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Defense Secretary Mattis Says Diplomacy Is The Way Forward For Talks With North Korea

Mar 9, 2018
Originally published on March 9, 2018 7:03 pm
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ARI SHAPIRO, HOST:

For the past year, as there has been threat and counter-threat between the U.S. and North Korea, the Pentagon has dispatched aircraft carriers to the western Pacific, flown strategic bombers over the Korean Peninsula and laid out battle scenarios. But listen to Defense Secretary Jim Mattis on the way forward when it comes to the standoff over North Korea's nuclear weapons.

(SOUNDBITE OF ARCHIVED RECORDING)

JIM MATTIS: Diplomacy should repose reason on Kim's reckless rhetoric and dangerous provocations.

SHAPIRO: Diplomacy - Mattis has insisted on it. NPR Pentagon correspondent Tom Bowman is here in the studio to talk about this. Hi, Tom.

TOM BOWMAN, BYLINE: Hey, Ari.

SHAPIRO: So Jim Mattis is the defense secretary. But in that clip of tape, he sounds more like the secretary of state in charge of diplomacy. What's going on?

BOWMAN: Well, I think Mattis, as a former general, knows the cost of war more than most. And he said that another war in the Korean Peninsula, in so many words, would be more catastrophic than anything in anyone's living memory. And Mattis in particular over the past number of months, as there's been more heated rhetoric from, let's say, U.N. ambassador Nikki Haley, national security adviser H.R. McMaster - they both talked about time running out for North Korea - Mattis has tried to tamp down that concern, that rhetoric.

I recall there was a missile test once, and people started banging the war drums. And Mattis told reporters at the Pentagon, you know, I don't think this puts us any closer to war. So he's been trying to ease down things.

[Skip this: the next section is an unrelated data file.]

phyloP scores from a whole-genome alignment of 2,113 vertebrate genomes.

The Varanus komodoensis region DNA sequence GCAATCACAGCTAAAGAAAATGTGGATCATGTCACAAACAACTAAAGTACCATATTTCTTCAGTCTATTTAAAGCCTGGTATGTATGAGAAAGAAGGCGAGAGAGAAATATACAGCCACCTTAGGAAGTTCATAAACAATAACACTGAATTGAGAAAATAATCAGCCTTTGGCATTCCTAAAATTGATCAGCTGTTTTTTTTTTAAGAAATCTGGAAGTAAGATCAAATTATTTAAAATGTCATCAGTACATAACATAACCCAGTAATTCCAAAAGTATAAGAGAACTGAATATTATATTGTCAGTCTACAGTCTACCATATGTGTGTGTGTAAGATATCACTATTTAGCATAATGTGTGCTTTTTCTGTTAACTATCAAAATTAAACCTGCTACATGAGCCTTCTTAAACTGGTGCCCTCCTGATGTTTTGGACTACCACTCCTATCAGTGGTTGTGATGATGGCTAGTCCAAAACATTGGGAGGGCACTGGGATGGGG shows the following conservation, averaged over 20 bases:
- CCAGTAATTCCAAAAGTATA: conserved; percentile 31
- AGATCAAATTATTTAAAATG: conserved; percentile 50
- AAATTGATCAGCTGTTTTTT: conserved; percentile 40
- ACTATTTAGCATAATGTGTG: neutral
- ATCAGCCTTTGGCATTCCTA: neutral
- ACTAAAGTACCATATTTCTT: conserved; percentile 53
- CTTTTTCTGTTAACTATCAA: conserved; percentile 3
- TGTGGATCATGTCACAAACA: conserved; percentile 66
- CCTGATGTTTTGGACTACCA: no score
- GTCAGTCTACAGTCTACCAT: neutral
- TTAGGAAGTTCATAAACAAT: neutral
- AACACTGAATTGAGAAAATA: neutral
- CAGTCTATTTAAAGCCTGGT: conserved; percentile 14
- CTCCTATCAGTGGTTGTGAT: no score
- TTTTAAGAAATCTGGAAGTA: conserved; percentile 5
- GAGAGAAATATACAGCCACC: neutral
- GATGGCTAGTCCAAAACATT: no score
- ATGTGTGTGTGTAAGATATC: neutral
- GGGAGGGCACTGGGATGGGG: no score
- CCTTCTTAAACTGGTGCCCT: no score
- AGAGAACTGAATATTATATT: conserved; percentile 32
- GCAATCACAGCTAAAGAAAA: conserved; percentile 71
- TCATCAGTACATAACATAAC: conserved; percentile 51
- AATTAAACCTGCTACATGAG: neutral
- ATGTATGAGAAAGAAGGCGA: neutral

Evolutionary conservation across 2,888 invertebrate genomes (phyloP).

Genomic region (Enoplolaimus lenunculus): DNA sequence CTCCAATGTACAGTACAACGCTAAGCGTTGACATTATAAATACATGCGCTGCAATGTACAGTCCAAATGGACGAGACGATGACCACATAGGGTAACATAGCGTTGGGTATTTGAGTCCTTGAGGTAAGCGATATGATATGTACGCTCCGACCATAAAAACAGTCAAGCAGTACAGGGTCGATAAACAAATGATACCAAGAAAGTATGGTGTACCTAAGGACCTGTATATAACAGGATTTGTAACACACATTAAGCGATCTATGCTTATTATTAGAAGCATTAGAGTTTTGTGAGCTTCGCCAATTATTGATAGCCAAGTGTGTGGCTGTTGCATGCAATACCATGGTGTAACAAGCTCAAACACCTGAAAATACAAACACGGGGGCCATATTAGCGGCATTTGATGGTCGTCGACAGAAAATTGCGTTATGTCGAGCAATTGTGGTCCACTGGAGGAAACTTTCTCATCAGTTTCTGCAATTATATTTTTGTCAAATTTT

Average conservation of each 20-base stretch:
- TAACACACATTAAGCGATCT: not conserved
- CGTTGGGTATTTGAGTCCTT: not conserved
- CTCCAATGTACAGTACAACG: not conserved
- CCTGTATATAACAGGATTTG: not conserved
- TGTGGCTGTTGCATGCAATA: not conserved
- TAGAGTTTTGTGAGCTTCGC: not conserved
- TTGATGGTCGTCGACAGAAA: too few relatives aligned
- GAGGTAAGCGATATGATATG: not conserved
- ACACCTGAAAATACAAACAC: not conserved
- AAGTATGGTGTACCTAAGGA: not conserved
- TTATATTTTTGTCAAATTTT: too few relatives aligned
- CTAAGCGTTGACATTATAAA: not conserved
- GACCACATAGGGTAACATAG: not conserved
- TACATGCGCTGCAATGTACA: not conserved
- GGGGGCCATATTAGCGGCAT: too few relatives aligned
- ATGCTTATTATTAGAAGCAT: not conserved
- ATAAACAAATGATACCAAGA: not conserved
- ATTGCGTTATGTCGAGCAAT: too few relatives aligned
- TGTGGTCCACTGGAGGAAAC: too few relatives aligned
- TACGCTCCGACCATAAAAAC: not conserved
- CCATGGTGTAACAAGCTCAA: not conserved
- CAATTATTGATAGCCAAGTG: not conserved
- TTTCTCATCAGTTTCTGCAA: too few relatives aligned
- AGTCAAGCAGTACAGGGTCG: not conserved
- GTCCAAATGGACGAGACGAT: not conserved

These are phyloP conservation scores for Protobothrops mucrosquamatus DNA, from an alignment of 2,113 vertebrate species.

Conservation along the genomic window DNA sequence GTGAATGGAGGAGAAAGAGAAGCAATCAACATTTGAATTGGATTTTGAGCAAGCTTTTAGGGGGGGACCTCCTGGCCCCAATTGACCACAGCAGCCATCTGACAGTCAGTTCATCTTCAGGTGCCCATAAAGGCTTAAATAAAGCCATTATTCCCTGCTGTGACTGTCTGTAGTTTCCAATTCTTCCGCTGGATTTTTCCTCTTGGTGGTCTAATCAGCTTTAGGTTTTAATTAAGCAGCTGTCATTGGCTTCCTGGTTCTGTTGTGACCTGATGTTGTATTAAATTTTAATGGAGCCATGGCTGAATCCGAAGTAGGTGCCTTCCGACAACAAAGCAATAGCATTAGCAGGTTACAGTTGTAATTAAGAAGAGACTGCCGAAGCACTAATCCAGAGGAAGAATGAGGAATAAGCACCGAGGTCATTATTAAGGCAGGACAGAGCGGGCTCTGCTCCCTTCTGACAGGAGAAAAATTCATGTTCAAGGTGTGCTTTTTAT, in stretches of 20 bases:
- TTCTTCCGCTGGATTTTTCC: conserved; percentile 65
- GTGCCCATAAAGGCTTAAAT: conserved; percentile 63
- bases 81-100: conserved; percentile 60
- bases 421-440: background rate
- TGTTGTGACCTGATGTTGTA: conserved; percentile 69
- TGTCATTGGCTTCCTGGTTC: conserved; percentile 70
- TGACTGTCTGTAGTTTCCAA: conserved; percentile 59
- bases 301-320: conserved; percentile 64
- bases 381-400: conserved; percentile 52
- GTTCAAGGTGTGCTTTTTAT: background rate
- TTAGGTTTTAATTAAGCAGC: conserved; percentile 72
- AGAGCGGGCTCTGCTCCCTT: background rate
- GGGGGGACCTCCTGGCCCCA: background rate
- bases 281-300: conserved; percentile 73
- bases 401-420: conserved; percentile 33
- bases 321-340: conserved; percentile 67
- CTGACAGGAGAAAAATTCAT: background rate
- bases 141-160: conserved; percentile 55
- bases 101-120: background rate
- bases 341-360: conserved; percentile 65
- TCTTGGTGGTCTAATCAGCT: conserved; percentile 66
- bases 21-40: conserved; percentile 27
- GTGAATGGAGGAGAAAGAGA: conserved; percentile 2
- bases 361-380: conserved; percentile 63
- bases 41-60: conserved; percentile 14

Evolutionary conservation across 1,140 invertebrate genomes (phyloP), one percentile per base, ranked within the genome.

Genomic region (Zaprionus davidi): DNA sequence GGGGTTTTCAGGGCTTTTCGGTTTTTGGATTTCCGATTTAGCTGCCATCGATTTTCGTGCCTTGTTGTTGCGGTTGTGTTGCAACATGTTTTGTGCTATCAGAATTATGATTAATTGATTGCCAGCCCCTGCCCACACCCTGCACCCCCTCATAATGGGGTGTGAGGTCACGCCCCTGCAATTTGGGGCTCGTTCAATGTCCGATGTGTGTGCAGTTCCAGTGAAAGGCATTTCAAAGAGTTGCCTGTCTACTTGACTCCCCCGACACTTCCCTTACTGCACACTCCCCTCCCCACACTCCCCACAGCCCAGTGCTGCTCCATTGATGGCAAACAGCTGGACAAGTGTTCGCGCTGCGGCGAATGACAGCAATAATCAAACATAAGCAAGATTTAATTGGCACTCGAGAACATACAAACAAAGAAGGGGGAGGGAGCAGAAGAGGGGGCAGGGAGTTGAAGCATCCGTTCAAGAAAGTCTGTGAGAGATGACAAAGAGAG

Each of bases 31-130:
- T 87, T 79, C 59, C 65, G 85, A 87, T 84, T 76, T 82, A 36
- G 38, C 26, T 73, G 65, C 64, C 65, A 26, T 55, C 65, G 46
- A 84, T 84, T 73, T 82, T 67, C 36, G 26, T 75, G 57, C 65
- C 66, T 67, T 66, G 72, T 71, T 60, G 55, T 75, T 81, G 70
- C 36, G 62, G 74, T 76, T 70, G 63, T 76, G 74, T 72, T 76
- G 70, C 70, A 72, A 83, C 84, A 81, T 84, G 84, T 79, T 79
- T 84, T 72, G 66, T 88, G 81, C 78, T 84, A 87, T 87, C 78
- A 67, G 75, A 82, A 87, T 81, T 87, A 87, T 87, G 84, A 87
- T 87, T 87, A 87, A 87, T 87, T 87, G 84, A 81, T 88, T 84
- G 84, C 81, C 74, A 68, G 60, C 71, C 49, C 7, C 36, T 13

SHAPIRO: Still, it is the Pentagon's job to prepare for conflict and present the president with military options. What options has the Pentagon presented to President Trump?

BOWMAN: Well, he - they have presented options. Of course they're secret. But not one would be good news of course. The challenge is, how do you take out his nuclear sites? He has thousands of nuclear weapons - or thousands of tunnels, some including nuclear weapons, on - in the peninsula.

And I remember talking with someone in the Obama administration who said, we looked into taking out his nuke sites, command and control in the fading days of the Obama administration. He said, there's only a moderate chance of being successful. That's not the kind of word you want to hear when you're talking about nuclear weapons.

SHAPIRO: And the U.S. has already fought one war on the Korean Peninsula where 50,000 American troops were killed, more even. Millions of Korean troops and civilians died. I hate to ask the question, but what does the Pentagon think a second war would look like?

BOWMAN: Oh, even more horrific. The weapons are much more powerful. The population has grown. People I talk with say you're looking at tens of thousands, maybe hundreds of thousands of casualties on the peninsula, maybe more in Japan if they get dragged in. Of course North Korea also has thousands of artillery and mortars pointed toward the South. So that's a problem of just taking those out as well.

And I just mentioned the tunnels. I know the Army, for example, is training thousands more troops in tunnel warfare to be able to go into these places, go after hidden troops, nuclear weapons or chemical weapons. It'd just be horrific.

SHAPIRO: Today the White House said it expects North Korea to make some moves toward denuclearization before talks begin. There's no indication that the North plans to do that. So what happens next?

BOWMAN: Yeah. We don't know what they were talking about today at the White House. But one officer said the best-case scenario is Kim freezes his programs, and the diplomats just keep talking if not for months and maybe for years. So if this meeting doesn't happen or if it falls apart for whatever reason, you're maybe going back to a very tense square one.

SHAPIRO: NPR Pentagon correspondent Tom Bowman. Thanks, Tom.

BOWMAN: You're welcome, Ari. Transcript provided by NPR, Copyright NPR.